Tuesday, February 28, 2012

Sharps: Spyderco Para-Military2

Spyderco's unusual designs first caught my eye back in the mid-'80s, and I've owned various patterns over the years. These days I have an Endura4, a Delica4 and a LadyBug3, as well as an Endura II that I bought used. I deploy a second-gen Chicago at work every day.

Each of those Spydies is a keeper; all, as it turns out, were minted offshore, in either Japan or Taiwan. It wasn't until late last year that I picked up my first US-made model -- the Spyderco Para-Military2.
Right out of the box the Para-Military2 is impressive. It doesn't inspire the same wow as, say, a Reeve or a Hinderer -- rather a nicely done, especially in light of its price (MSRP $175, street $100).

The knife's fit and finish are excellent, with no evidence of shortcuts or sloppiness. The pivot is smooth and precise, best of the Spydies I've owned and rivaling my Benchmade 755 MPR. The compression lock -- a type of liner lock, this one featuring a release tab on the spine -- is solid and easy to use. The CPM S30V stainless-steel blade, sporting a full flat grind, came shaving-sharp and has stayed that way through three weeks of warehouse duty.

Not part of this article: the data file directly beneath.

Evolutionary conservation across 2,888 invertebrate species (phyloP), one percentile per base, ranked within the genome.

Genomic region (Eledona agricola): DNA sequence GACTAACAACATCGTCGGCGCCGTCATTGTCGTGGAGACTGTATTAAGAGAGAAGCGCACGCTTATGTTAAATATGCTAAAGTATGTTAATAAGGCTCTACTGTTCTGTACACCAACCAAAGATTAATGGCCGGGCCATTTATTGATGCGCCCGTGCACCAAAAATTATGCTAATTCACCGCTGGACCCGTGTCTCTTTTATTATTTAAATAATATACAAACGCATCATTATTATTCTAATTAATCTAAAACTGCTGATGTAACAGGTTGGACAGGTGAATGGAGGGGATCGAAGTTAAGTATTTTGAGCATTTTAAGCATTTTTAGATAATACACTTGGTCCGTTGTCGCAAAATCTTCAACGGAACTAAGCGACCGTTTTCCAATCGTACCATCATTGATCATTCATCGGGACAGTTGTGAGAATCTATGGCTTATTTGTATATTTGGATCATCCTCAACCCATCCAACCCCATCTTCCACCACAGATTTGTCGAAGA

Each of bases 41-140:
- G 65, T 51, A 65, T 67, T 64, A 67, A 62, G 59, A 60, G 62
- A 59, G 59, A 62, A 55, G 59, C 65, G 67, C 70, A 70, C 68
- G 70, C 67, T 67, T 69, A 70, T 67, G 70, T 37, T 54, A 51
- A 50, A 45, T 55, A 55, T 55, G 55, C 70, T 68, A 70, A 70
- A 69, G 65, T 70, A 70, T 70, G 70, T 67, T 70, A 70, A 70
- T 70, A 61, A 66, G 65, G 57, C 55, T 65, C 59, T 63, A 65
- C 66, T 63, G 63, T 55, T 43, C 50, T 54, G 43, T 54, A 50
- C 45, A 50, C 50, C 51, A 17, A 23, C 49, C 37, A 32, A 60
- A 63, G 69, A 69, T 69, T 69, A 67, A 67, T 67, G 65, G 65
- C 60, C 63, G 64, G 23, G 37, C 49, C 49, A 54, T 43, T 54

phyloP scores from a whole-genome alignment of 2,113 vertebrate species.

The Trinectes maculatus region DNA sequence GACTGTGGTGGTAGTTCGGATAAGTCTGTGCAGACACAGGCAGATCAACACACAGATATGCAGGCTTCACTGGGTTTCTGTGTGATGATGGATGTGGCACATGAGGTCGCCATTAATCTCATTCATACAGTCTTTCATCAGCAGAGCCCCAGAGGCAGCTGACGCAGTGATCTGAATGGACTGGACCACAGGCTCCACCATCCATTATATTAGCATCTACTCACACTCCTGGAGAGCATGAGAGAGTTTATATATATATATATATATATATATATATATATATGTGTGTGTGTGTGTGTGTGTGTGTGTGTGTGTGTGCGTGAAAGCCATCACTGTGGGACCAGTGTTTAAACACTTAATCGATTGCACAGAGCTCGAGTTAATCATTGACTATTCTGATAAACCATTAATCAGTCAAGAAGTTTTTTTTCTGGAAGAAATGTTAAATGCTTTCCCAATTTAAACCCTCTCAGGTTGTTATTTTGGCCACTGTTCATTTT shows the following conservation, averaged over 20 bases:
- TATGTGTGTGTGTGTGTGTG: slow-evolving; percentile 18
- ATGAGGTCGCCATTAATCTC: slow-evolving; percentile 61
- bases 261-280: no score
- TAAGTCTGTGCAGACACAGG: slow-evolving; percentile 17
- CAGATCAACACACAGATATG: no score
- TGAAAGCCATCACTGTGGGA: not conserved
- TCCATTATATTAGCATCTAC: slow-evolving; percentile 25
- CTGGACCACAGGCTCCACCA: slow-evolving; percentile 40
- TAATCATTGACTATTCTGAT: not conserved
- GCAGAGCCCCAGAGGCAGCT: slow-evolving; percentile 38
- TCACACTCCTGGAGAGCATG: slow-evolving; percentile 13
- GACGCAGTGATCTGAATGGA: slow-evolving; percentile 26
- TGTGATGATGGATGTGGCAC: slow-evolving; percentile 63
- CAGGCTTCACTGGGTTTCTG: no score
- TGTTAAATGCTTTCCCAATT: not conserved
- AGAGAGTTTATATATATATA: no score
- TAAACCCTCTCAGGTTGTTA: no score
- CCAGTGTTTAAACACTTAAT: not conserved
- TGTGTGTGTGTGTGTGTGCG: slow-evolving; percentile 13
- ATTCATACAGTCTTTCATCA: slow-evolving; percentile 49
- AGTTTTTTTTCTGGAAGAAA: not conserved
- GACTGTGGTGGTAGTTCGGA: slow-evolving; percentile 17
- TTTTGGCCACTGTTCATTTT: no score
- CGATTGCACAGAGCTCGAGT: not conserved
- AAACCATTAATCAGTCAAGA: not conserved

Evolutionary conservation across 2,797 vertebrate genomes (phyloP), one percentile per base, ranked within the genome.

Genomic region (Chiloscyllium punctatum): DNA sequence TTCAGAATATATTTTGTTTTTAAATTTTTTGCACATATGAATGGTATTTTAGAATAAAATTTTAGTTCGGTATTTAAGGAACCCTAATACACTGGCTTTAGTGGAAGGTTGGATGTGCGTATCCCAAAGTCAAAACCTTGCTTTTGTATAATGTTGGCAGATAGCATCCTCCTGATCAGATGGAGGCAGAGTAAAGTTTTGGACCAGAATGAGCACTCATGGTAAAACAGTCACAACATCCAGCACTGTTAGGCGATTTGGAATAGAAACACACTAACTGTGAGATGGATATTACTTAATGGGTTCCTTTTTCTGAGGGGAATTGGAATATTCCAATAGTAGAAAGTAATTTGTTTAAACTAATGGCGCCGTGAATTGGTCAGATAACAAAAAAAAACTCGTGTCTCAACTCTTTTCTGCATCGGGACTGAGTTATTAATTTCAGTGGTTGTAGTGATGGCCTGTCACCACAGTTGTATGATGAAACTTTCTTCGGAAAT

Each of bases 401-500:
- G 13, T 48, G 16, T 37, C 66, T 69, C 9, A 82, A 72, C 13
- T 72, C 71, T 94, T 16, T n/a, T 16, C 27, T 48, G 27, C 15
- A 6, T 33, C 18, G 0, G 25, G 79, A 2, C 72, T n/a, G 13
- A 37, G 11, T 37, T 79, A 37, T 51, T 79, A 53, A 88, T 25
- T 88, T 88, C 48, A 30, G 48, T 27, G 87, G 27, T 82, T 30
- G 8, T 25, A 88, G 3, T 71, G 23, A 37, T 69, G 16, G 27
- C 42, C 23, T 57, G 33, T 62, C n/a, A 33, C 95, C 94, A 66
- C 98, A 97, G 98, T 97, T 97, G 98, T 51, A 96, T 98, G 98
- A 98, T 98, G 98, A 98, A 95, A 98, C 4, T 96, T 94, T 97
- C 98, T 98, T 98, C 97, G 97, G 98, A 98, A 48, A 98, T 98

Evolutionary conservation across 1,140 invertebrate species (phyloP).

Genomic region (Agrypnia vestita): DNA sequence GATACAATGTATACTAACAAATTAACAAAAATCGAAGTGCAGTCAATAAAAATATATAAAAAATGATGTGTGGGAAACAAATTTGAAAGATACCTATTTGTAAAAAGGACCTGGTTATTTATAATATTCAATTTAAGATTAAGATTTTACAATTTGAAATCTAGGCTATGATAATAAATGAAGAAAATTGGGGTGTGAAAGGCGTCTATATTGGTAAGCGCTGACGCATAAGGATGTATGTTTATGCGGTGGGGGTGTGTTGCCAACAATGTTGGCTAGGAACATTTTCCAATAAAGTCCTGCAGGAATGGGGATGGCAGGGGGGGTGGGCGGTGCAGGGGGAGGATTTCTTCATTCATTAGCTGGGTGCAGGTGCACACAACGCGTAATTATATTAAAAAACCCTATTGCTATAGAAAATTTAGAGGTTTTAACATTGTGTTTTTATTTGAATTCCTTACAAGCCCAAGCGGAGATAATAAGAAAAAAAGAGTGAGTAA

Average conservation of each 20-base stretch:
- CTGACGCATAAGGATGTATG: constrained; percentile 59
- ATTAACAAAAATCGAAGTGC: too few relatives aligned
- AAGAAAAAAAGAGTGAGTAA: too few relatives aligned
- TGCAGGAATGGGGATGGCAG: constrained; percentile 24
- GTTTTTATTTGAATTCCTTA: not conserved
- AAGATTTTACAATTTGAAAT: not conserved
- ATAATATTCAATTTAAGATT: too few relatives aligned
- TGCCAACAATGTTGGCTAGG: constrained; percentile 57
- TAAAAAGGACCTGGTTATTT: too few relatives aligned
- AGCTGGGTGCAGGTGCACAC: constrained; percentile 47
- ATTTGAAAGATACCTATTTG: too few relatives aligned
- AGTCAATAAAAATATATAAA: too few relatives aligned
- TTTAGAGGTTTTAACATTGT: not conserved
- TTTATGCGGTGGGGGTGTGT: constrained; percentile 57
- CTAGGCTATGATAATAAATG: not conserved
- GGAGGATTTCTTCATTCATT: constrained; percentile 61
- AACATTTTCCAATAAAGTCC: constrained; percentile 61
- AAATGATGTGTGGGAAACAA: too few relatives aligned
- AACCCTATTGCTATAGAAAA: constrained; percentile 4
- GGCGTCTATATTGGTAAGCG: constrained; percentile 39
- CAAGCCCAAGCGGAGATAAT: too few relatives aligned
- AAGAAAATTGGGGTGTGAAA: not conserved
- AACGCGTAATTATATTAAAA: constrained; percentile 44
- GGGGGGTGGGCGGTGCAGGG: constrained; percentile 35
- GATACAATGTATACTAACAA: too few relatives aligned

The Para-Military2 falls between the Endura4 and the Delica4, size-wise -- not too big, not too small. Its textured G-10 scales feel just right and the handle shape allows for a variety of grips.

I'm especially fond of Spyderco's choice to employ jimping both on the thumb ramp and on the integral choil. Together they aid in no-look indexing and make the grip that much more secure.

Honestly, I've found nothing to dislike about this knife. And while that may sound like I'm damning it with faint praise, nothing could be further from the truth.

The Spyderco Para-Military2 isn't flashy, nor does it possess the cachet of more expensive überfolders. But like certain other all-business/no-drama knives -- Benchmade's Griptilians come to mind -- it's easy to like a solidly built tool that just flat works.

To boot, the made-in-USA Para-Military2 can be had for a hundred bucks. If someone were to call this Spyderco the ideal EDC folder, I'd be hard-pressed to argue the point.